By Jake Berg
“I’m so busy.” We hear it all the time, and most of us have said it. Sometimes, it’s an excuse. You show up late to a group meeting, or forget to call your friend, and you utter the words. Other times, you’re just venting: “Oh my god, I have a million things to do right now. I’m just so busy. I can’t.” And then, there’s the cardinal sin – a suggestion is made (“You should watch House of Cards! You would totally love it!”) and you respond: “Oh, I would, but I’m just too busy.”
Look, I get it. You’re busy, you’re stressed, and you want us to know about it. I understand – truly I do, but everyone has downtime, and we decide how to spend it. Some of us watch House of Cards, some of us do not. Some of us go to Rentes, some of us do not. But we all do something unrelated to school or work, so why be dismissive? When a show is suggested, it’s so easy to respond: “Really? What is it about? Why do you think I’d like it?” A response like this conveys openness and warmth, and continues a conversation as opposed to shutting it down. You communicate kindness, not condescension.
Communication is a tool that we can use to reach our goals. By communicating effectively, we can control how we’re perceived. By being open and disclosive, we endear ourselves to others. We build relationships and set ourselves up for opportunities and experiences, but we also do another thing: we prophesy realities.
“I’m going to ace this.” “This is going to be fine.” We whisper these affirmations – but why? It is because we all know the power of a positive mindset. We know we can do better when we tell ourselves we will. Obviously, a simple statement cannot make something true, but there’s a power to speech that should not be forgotten. For better or worse, we speak our future into existence. Whether or not we reach our goals is based largely on what we say – as well as how we say it.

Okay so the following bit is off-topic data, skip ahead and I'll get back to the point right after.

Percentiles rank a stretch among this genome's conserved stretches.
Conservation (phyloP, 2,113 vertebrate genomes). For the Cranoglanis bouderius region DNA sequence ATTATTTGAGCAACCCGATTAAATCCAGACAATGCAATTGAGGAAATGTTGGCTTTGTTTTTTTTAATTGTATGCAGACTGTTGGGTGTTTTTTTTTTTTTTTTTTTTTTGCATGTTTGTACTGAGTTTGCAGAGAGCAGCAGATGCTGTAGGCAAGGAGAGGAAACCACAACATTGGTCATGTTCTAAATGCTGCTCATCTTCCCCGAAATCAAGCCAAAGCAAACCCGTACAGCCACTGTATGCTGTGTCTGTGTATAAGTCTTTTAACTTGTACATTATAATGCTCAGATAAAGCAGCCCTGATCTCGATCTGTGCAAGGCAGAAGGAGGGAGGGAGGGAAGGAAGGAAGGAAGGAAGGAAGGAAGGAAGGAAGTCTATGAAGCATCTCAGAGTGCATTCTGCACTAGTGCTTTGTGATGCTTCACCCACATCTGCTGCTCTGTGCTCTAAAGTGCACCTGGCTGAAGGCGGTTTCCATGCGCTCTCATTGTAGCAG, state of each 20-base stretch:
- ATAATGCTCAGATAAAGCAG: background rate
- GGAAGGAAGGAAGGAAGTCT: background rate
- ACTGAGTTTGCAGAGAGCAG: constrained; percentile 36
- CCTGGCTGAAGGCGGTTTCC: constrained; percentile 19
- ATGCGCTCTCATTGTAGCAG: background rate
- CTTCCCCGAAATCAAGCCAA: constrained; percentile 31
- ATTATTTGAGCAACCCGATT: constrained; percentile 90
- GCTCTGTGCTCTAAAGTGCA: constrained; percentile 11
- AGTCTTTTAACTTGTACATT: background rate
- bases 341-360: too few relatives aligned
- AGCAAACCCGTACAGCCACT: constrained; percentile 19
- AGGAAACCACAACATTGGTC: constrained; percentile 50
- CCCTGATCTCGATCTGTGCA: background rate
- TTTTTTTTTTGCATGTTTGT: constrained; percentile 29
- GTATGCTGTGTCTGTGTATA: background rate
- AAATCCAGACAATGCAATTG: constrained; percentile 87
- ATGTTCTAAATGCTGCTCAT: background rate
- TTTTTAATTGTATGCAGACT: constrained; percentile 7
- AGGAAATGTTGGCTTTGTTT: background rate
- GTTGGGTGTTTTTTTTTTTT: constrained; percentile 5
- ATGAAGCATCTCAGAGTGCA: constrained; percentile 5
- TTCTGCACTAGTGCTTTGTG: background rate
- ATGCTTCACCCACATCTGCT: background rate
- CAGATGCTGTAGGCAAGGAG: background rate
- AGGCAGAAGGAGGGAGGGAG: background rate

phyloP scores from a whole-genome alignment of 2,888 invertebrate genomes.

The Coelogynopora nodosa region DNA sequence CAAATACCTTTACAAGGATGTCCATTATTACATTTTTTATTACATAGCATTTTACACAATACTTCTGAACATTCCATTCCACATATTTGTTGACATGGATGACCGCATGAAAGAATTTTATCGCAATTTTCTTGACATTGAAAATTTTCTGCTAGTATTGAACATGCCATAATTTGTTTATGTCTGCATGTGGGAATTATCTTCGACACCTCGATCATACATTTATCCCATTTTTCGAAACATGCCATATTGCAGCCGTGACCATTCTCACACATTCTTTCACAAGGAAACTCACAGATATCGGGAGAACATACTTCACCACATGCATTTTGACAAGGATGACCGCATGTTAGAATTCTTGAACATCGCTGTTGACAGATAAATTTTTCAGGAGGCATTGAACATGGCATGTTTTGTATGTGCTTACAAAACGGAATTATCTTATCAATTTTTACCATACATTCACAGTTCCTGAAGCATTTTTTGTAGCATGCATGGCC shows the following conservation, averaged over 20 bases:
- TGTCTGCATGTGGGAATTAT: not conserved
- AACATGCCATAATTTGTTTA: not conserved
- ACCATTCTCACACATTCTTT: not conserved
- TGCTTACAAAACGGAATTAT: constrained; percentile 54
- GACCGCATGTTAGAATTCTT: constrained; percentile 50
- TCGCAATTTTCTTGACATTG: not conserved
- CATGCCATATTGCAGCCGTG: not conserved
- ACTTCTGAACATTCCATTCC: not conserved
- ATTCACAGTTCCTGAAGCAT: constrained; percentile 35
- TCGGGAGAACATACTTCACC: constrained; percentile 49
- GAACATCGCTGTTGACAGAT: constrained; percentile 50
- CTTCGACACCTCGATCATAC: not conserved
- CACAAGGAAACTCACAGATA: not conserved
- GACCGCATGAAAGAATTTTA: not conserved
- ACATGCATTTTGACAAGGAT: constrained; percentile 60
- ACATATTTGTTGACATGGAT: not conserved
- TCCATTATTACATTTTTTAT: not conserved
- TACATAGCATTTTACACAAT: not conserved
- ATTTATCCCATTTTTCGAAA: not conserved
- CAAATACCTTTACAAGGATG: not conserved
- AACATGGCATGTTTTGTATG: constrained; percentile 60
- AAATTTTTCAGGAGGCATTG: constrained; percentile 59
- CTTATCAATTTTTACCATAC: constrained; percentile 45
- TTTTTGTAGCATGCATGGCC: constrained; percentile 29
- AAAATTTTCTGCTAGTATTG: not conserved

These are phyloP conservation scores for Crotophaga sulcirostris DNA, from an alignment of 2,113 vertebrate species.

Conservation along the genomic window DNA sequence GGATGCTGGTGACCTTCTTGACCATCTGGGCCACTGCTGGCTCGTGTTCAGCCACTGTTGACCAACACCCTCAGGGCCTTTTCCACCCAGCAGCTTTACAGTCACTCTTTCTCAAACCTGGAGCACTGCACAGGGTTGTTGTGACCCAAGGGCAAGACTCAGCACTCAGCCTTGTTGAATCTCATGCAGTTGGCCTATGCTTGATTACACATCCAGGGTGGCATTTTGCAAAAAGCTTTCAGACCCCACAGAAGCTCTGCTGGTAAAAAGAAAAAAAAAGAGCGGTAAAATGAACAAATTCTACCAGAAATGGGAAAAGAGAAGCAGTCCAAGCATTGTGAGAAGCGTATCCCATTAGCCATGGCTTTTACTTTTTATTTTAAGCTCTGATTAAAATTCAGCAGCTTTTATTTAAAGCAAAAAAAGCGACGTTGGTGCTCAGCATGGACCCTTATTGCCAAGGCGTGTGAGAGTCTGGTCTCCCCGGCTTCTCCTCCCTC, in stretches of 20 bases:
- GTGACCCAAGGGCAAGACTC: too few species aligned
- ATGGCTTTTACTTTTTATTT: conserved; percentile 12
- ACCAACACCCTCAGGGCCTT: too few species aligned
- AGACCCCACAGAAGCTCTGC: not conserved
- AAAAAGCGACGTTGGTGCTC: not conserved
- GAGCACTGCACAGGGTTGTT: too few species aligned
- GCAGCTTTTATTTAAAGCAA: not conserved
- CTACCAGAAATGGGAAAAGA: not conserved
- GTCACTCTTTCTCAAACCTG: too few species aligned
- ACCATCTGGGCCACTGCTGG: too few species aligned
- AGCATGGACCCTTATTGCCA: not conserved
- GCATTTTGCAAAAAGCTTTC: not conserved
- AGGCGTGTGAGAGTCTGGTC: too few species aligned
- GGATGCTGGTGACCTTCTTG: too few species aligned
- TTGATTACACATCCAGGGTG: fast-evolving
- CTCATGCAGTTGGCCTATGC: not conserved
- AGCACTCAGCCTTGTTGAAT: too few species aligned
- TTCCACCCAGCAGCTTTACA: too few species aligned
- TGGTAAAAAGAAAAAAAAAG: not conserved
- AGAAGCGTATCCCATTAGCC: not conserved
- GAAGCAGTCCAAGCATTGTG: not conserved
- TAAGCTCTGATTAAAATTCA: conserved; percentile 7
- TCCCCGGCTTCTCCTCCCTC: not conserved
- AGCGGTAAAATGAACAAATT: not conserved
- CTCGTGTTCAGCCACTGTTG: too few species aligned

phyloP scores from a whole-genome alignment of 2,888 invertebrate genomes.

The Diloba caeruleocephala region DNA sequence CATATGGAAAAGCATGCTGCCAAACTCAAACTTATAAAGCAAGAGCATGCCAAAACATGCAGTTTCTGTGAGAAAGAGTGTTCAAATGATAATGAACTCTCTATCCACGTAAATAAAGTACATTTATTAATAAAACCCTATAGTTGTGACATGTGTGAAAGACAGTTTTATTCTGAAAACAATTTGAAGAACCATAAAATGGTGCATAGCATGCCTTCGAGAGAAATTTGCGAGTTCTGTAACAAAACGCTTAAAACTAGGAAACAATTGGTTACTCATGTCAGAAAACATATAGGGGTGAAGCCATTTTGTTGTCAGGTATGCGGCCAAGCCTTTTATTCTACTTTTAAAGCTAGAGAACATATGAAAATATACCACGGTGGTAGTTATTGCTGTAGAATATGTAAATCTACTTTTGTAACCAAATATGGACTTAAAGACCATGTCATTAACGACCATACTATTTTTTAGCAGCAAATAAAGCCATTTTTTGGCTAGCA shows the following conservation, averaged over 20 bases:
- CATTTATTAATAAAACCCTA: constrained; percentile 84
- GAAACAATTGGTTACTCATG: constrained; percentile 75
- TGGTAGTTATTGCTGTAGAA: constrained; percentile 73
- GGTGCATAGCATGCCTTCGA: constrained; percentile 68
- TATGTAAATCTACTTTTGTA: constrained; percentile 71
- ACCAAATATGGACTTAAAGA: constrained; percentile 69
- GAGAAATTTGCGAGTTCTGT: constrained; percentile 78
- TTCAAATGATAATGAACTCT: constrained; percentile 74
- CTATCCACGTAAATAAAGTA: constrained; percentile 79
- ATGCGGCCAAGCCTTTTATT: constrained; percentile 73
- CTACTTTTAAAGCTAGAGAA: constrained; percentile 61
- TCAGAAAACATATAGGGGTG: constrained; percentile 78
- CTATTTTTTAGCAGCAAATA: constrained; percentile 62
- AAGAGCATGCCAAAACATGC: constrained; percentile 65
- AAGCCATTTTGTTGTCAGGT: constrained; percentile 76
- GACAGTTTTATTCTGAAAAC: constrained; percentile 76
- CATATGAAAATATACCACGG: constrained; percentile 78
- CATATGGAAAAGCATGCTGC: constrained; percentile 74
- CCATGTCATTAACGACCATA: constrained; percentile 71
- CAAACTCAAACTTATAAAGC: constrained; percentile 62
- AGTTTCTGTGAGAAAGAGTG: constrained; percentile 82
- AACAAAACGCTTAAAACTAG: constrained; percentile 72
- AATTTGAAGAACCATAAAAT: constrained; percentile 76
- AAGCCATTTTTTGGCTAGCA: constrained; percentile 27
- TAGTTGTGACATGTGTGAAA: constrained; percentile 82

This considered, is ranting about you stress really in your best interest? What benefit is reaped from telling others that you “can’t?” No one likes a complainer, and complainers are rarely happy. By harping on your stress, your stress will only grow.
Of course, stress is inevitable. As a college student, you are busy. It’s fine to acknowledge it, but it’s important to stay cognizant – cognizant of the fact we are students by choice. That we are involved with clubs on campus because we choose to be involved. That our internships are opportunities we sought out, pursued, and accepted. Our schedules did not happen to us; they were made with our consent and though it may feel like you’re the busiest person ever, you are not. I promise.
Again, feeling stressed and overwhelmed is absolutely normal, and absolutely warranted. Also normal and warranted is the desire to air these grievances – to have our voices heard, our achievements praised, and our anxieties consoled. In times of self-doubt, we long for validation, but sometimes, the best thing to do – for your sake and for others’ – is face your schedule head-on: no complaints, no excuses, no self-pity or self-congratulating – just do it. Be active, not reactive. Be present, not pretentious. If you live out your schedule instead of musing about it, you’ll become more likeable, more productive, and yes…. less busy.